How Much Time Do You Have?
On average, new budgeters save $200 their first month and more than $3,300 by month nine! Pretty solid return on investment.
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You live in a world that isn’t real. You’ve been basing your financial decisions on everything you’ve seen around you, and you’ve allowed yourself to believe that what you’re seeing is true. What you’re seeing is very rarely true.
This may sound harsh, or insensitive, but the guy that just rolled up two doors down with the brand new lawnmower is going to be paying for that thing (twice over) for five years.
The lady whose house is decorated immaculately is late on her credit card bill.
The parents whose kids have all the latest toys are up to their eyebrows in debt.
The young, successful salesman across the street refinanced his home three months ago to free up $400 in monthly cash flow. He has no idea where that $400/month has gone.
The doctor is working himself into oblivion, but can’t make headway on his student loans.
The husband that bought his wife the new car she’s been wanting is now sleeping less. He doesn’t know it, but his wife secretly wishes he hadn’t bought it.
The happily married couple simply avoids the topic of money.
You don’t see any of that, but it’s all there. And, unfortunately, you’ve lived most of your life making decisions based on assumptions that are entirely false. The people you see around you, and who you aspire to be are all broke. They’re all stressed.
There’s a scene in The Matrix (the original, good movie, not the sequels) where Neo is just finding out a bit about the Matrix. He knows enough to know that something with the world he’s always known isn’t right. Morpheus gives a great line:
Like everyone else, you were born into bondage.
Morpheus is talking about the fact that all Neo has ever known is the Matrix. A façade. A fake life. There’s nothing real about it. In a lot of ways, until we kick some seriously bad financial habits and starting doing things that are liberating (I won’t say, AHEM exactly what those things are), we’re stuck. Zero progress is bondage — period.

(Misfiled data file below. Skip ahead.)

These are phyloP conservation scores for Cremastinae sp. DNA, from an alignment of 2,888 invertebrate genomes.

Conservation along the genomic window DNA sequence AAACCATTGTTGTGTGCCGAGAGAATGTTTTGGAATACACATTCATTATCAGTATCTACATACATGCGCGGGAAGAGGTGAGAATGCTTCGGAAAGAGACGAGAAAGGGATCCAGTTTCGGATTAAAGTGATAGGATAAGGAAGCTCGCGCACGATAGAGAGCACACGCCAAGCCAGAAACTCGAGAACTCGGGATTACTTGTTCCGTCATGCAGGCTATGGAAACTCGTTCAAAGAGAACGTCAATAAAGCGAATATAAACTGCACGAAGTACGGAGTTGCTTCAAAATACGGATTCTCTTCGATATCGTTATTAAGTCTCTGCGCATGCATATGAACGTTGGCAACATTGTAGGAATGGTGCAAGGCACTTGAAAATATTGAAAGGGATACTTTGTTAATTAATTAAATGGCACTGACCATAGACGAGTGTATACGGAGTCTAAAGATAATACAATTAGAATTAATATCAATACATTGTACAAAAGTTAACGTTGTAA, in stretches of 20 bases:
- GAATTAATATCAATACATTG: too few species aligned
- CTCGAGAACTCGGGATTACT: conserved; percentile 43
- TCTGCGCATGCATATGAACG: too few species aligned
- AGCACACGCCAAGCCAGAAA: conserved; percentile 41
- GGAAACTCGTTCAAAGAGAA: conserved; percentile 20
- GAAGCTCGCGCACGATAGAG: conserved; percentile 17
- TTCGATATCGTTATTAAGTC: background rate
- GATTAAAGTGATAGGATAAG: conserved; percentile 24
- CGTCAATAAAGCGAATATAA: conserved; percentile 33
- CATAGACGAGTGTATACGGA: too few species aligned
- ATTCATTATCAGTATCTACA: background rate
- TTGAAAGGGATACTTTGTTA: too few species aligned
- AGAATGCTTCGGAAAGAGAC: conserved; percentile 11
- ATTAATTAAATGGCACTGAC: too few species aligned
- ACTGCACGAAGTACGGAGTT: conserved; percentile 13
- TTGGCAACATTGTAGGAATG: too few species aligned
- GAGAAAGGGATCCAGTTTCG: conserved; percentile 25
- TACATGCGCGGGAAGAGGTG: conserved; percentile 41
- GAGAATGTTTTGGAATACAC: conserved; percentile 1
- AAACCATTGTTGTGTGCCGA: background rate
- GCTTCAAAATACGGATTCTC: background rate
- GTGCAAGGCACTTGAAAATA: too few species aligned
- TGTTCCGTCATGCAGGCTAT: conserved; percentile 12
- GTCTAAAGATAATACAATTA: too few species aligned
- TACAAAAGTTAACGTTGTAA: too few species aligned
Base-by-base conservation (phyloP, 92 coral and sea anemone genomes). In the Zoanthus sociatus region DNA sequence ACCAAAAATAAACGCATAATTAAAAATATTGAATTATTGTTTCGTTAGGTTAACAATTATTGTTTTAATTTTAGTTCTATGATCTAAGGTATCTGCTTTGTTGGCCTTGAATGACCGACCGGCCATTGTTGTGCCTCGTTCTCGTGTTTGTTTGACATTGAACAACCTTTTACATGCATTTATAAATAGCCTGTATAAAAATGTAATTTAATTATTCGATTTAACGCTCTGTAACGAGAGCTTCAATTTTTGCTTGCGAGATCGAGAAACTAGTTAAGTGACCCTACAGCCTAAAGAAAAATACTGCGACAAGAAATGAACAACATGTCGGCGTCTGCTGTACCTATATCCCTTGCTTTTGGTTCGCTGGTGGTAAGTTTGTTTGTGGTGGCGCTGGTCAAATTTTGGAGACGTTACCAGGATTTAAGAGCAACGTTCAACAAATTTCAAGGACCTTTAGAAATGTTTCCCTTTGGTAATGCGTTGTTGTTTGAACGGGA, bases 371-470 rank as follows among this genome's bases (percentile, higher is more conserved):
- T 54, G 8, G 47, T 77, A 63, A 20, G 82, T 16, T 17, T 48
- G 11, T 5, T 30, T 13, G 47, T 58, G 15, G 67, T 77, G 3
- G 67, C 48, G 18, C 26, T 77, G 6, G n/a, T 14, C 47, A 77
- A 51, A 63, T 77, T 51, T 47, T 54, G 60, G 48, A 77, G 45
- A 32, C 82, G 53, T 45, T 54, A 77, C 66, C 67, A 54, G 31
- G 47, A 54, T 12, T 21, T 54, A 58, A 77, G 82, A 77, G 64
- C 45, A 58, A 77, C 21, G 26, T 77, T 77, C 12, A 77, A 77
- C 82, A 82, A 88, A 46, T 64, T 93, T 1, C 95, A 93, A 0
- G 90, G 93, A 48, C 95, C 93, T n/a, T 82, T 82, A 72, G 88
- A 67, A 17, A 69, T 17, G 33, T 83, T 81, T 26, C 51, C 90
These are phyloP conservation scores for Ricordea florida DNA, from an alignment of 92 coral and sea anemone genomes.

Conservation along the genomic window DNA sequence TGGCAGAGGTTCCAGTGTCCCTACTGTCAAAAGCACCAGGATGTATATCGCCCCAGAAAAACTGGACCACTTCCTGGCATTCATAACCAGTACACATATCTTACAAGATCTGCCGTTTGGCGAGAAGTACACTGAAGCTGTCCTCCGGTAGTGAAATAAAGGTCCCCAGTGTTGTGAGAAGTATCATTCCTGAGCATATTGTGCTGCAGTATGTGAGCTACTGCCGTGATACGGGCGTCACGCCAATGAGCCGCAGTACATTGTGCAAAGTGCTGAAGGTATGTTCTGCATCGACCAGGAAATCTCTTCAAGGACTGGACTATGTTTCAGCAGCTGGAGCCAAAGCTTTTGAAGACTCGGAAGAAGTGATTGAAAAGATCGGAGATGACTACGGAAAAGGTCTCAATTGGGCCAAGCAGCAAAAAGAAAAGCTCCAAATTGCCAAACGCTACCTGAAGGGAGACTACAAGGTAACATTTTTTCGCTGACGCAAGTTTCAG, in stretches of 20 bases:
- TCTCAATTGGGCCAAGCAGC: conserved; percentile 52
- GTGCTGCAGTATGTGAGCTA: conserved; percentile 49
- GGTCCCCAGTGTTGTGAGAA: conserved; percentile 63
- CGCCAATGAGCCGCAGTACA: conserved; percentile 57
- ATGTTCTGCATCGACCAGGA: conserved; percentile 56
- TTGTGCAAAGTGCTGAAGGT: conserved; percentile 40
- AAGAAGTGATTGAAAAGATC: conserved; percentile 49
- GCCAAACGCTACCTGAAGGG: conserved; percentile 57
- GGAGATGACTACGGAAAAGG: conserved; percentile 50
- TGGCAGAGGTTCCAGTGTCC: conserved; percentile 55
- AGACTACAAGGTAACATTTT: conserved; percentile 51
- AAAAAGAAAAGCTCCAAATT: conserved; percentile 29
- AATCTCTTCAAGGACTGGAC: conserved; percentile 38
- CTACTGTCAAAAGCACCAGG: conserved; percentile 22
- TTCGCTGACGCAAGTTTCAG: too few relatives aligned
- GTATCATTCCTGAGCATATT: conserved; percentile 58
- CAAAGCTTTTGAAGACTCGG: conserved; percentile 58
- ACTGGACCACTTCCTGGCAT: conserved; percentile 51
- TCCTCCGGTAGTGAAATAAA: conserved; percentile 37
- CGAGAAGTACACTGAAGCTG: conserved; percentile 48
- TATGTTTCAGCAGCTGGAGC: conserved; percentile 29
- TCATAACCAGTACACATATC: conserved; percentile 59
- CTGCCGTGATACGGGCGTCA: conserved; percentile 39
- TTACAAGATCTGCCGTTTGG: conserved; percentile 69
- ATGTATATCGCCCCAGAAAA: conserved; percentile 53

To end the scene, Morpheus gives Neo a choice of two pills. If Neo takes the blue pill, he’ll wake up and not remember anything about their encounter. He’s allowed to push a big Reset button.
If Neo takes the red pill, he gets to see “how far the rabbit hole goes.” He’ll get to see the reality for what it really is.
Since Neo is the hero, and since he chose the red pill, what type of parallel do you think I’m going to make? The red pill — the REALITY pill, is your budget. Nothing about what you see around you is true. The only thing true is what you care about, what you bring in, and what you let flow out of your life. Your values are real. Your perception of the financial situation of others around you is not real.
Once you’ve taken the red pill, your financial potential is greatly enhanced. Please take a few seconds to view this clip from a classic:
Once Neo saw reality, he was able to control his own destiny. Could the similarities be any clearer here? Once you get a strong dose of your own reality (through effective budgeting), you’ll also be much more empowered to control your own financial destiny.
What’s the financial equivalent of stopping a speeding bullet in mid-flight? I have no idea. But my guess is that you can do it.
Oh, and in your financial world, you are The One.
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